rogelio salmona

One of the great joys of traveling and lecturing about building is discovering new heroes. Bogota has been a great crash course in local and regional traditions, and a whole city of case studies in how a global city has balanced those with international ideas.


The students and faculty who showed us around painted a pretty clear picture of postwar architecture in Colombia. Keen to show itself as a global city, Bogota’s architects adopted International Style modernism in several forms—glass curtain walls, a standard-issue 1950s SOM tower for the Banco de Bogota, and a whole slew of Corbusian concrete buildings with purely decorative brise-soleil (the city is equatorial, and the “sun breaker” for any building is really the roof—not much more is needed). Corbusier came here in 1947, beginning a decade-long relationship that resulted in a master plan that was never executed. But that relationship led to four Colombian architects working in Corbusier’s office, including the Paris-born Rogelio Salmona, whose family moved here while he was young. Educated at the National University, Salmona followed Corbusier back to Paris, where he worked for about ten years.


Salmona absorbed much from Corbusier, but he also looked around at other influences—historic Islamic architecture in Spain, but also very obviously to the north, and to Alvar Aalto. When he returned to finish his degree at the Universidad de los Andes in the early 1960s, he carried home with him a rich synthesis of ideas and attitudes that were condensed into his first major project, the Torres del Parque, a set of Aalto-inspired towers that wrap around Bogota’s historic bull ring and its early 20th century Planetarium while offering public staircases and plazas that extend a city park up one of the downtown area’s hills. We got to see it inside and out thanks to an accommodating faculty member and resident, and the scale of the towers and outdoor spaces together was brilliant. Salmona was obsessive about the long tradition of Colombian brickwork and about the newer utility of reinforced concrete, and he managed to draw out the textures and colors (the country’s brickwork is characteristically a distinct pale orange) in ways that make the entire complex feel like a series of intimate residential spaces.


Yesterday we spent the morning at the country’s national library, one of his last works completed in 2001. Its range of influences includes Aalto, Kahn, and Corbusier, but it also integrates a sensitive understanding of the city’s climate—spaces wander inside and out, the sun is always diffused through concrete roofs and vaults, and dark, cool spaces alternate with bright views outward toward the mountains. Around it, water makes for a consistent theme. Fountains bring you in the entrance alongside a lengthy channel (shaped with Salmona’s trademark gutter-profile bricks).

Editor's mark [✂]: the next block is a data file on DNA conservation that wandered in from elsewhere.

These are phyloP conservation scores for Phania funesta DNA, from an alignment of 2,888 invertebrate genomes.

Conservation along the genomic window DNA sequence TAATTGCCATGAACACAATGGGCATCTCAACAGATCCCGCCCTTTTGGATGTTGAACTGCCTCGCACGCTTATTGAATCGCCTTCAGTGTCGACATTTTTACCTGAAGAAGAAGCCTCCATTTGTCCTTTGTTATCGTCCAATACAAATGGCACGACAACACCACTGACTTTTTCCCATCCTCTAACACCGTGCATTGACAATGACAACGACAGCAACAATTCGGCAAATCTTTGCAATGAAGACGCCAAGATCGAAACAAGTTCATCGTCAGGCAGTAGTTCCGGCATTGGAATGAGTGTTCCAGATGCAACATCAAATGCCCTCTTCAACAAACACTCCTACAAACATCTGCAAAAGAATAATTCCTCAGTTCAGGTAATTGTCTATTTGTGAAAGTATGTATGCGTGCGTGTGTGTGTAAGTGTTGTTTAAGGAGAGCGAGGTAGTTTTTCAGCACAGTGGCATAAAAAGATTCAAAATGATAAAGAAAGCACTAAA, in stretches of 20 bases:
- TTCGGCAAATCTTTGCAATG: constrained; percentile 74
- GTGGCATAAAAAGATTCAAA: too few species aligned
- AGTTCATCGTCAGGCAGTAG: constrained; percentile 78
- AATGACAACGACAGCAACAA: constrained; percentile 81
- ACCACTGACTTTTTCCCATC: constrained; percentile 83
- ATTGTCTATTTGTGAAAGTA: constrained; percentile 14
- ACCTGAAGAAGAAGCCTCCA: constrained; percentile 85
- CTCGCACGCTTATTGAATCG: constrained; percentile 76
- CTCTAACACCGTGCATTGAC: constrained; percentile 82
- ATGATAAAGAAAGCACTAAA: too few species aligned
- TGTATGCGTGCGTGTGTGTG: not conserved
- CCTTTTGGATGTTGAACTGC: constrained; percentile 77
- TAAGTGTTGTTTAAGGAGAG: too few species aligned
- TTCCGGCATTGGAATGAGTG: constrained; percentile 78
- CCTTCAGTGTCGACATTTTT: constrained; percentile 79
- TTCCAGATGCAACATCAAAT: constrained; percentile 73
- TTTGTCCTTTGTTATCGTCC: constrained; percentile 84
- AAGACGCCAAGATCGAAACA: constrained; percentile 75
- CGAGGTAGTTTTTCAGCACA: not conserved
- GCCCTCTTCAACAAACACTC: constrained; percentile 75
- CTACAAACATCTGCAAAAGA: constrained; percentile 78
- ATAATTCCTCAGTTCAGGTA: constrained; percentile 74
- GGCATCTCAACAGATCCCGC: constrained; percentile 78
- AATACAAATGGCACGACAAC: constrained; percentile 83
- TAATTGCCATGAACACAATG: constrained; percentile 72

It’s a monument, but a graceful, subtle one that manages to be impressive and dignified (there was a graduation ceremony there for a University across town—quite a commitment given the city’s traffic) and yet utterly humane and often surprising. One student pointed out that the clerestories were cleverly proportioned so that patrons in the main reading room looking out would see one strip of nothing but grass, and another of nothing but sky, leaving the mountains for views from the indoor and outdoor circulation areas at the library’s perimeter. Amazing to see that level of experience designed into a complex building type.


Lunch yesterday on the terrace of the Gabriel Garcia Marquez Cultural Center a few blocks from our hotel and from the Plaza Simon Bolivar, the country’s ceremonial center. Again, an uncanny sense for place—you see the towers of the Plaza’s Cathedral sticking up beyond a circular colonnade as you arrive at its level—and for construction, with brilliantly executed concrete detailed to diffuse light, to shade patrons from the overhead sun, and to define a ceremonial moment in a gloriously chaotic neighborhood.


Much more to read up on and to find out. But Salmona deserves more attention in the canon of both architectural history and of construction history—a gifted designer who achieved real fluency in local materials and built up a body of work that wears its influences frankly and gracefully.

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